Sunday, June 26, 2005

Monday, June 27

The Divine Hours: Prayers for Summertime (pp. 140-142)

To read this morning's office, click here.

"Almighty God, you have built your Church upon the foundation of the apostles and prophets, Jesus Christ himself being the chief cornerstone: Grant that all of us may be joined together in unity of spirit by their teaching, that we may be made a holy temple acceptable to you..." (The Prayer Appointed for the Week).

What can it mean for us, for me and for you, to be "joined together in unity of spirit by their teaching"? A century of efforts by most well-meant Church folk has not brought about the unity that the ecumenical movement sought, and sometimes (or even more often than that) the disunity of local churches is an embarrassment. Debates by dignitaries, speeches by sermonizers, and the efforts by the elites simply have not brought about "unity" either "in spirit" or "by their teaching"? What can we do?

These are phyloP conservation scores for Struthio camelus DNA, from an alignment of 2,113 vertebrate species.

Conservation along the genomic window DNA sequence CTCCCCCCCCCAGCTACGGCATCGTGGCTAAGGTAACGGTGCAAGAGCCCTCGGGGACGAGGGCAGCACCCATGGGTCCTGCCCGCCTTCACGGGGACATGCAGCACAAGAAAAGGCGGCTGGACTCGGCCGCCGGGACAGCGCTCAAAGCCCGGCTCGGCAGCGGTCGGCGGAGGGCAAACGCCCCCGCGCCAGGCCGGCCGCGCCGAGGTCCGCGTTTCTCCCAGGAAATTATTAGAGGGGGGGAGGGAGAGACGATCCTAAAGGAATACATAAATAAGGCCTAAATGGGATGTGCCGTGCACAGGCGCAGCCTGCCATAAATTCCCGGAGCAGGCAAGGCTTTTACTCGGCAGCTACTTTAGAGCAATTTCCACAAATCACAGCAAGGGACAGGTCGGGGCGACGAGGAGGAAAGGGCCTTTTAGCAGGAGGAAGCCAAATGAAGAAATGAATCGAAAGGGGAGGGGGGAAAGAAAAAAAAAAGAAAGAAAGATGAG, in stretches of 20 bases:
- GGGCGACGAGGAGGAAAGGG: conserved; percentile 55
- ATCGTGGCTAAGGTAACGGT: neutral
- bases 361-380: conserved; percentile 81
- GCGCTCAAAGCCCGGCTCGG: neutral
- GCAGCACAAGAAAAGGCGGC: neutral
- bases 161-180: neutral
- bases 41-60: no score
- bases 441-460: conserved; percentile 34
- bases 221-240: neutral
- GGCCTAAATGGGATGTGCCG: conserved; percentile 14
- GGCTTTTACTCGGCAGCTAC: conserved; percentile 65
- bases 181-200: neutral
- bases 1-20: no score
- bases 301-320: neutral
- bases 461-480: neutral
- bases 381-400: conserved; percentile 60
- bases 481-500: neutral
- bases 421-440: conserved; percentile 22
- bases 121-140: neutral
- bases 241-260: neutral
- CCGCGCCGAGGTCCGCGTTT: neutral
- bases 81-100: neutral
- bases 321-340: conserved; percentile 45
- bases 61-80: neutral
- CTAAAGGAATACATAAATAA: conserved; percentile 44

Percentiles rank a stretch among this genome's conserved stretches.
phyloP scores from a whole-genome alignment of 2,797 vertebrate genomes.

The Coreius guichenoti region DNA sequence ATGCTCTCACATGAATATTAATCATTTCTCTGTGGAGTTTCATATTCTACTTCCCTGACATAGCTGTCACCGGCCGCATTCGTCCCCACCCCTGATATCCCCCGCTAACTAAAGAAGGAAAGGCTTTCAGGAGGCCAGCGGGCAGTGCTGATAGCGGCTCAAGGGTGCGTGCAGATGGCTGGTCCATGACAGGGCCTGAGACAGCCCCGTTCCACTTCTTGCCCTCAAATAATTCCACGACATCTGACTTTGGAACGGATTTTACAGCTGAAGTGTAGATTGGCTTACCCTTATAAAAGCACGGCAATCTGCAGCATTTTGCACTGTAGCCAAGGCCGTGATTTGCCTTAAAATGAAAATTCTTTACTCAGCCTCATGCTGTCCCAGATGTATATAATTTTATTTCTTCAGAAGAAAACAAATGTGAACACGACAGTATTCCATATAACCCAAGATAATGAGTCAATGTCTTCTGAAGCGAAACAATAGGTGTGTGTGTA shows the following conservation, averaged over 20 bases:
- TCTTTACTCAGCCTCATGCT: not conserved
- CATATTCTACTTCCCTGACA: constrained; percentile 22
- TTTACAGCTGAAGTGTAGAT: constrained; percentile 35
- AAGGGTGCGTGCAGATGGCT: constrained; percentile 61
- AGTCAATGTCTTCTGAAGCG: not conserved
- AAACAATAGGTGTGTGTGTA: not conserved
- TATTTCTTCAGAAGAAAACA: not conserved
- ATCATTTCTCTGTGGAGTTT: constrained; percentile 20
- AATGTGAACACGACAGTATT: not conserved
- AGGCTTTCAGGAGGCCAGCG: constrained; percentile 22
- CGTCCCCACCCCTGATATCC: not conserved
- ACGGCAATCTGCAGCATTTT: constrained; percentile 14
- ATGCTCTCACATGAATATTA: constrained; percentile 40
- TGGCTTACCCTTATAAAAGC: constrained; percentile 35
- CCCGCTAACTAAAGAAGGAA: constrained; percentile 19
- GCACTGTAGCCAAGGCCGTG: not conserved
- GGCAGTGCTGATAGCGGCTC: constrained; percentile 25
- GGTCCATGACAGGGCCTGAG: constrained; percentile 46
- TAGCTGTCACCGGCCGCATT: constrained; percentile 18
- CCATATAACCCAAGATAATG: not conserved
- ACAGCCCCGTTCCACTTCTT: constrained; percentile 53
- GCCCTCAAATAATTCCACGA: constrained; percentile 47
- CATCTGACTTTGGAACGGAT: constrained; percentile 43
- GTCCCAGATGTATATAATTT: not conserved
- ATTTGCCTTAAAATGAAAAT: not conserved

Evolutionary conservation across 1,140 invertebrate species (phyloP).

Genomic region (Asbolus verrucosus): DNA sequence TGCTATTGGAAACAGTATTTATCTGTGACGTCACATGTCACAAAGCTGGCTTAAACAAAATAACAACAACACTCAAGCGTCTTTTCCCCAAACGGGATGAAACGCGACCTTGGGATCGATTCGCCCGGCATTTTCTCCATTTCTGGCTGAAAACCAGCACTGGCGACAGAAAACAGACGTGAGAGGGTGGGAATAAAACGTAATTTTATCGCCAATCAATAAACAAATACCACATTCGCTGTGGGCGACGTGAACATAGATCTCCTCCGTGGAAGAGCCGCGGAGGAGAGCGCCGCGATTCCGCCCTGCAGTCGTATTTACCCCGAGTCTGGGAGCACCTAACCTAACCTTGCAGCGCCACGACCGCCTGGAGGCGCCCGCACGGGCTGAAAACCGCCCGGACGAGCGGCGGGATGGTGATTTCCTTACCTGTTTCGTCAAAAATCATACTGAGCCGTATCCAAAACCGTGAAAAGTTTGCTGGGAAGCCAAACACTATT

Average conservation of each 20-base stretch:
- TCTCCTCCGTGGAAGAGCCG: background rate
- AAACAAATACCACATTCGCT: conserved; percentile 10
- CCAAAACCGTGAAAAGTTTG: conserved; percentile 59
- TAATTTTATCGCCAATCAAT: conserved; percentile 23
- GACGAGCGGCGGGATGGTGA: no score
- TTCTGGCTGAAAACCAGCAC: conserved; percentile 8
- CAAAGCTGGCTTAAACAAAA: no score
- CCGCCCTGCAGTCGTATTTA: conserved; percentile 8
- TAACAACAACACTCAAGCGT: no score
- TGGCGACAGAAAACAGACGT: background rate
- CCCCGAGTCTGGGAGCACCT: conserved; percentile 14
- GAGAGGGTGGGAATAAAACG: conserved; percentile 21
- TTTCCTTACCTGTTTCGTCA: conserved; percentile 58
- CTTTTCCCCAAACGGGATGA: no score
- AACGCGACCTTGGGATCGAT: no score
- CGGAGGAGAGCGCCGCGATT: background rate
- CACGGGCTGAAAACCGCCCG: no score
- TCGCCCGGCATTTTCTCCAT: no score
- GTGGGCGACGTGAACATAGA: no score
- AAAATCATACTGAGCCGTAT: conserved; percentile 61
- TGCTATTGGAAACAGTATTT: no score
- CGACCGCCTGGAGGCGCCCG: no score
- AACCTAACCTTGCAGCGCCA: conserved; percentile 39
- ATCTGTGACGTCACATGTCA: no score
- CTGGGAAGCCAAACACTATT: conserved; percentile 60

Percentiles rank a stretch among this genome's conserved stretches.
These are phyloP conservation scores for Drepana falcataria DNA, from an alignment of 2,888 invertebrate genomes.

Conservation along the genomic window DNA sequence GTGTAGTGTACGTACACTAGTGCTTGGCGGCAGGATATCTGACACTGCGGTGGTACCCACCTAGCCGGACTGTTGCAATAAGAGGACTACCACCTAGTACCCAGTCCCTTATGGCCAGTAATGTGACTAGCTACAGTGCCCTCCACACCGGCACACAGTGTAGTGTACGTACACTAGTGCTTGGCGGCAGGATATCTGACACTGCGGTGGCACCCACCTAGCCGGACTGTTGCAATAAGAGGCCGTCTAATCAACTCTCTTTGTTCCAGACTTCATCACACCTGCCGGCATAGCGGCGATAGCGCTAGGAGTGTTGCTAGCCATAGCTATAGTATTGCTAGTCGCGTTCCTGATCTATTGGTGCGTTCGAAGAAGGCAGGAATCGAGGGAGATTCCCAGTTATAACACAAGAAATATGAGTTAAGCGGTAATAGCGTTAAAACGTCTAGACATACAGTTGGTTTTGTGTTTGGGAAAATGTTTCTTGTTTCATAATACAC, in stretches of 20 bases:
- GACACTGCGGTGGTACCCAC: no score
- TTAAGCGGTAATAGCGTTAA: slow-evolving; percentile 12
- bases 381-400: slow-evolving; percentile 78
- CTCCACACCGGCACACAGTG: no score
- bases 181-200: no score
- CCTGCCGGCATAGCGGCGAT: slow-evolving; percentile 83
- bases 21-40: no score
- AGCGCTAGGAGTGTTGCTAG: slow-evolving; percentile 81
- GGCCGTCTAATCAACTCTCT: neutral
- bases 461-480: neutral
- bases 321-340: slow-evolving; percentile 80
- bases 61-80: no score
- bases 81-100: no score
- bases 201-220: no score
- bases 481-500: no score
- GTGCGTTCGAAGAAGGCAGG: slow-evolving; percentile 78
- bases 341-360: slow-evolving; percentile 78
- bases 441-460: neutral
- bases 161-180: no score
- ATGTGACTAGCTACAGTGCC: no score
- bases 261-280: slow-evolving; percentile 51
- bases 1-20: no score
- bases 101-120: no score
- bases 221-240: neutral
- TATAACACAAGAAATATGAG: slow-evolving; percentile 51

We can begin with ourselves with this commitment: if the Church is founded upon Jesus Christ and his apostles and prophets, then there ought to be greater unity -- both with what we believe as central and with how we treat one another.

Here's what I suggest: first, let us learn what all Christians have in common. Regardless of our denomination, we need to be aware of the gospel itself and creeds that shape the story of faith we tell. And, what we also have in common is celebration of the story of Jesus in the Lord's Supper. And, on top of this, we know that for this story to be our story we have to be committed to it.

Second, let us speak today only what we have in common, never uttering a word about how we differ but only of what we agree on. This can sometimes take effort, and the reason is because too often we stake out our own turf and identity by emphasizing our distinctiveness.

Third, let us learn about one another for the purpose of understanding and appreciating the wondrous diversity of God's people, a diversity rooted in what we hold in common.

Why? Because the Church, what Lesslie Newbigin calls the "legacy of Jesus Christ," is built on Jesus Christ and the apostles and the prophets and on that foundation we stand -- and if we all stand on that foundation we can be more unified.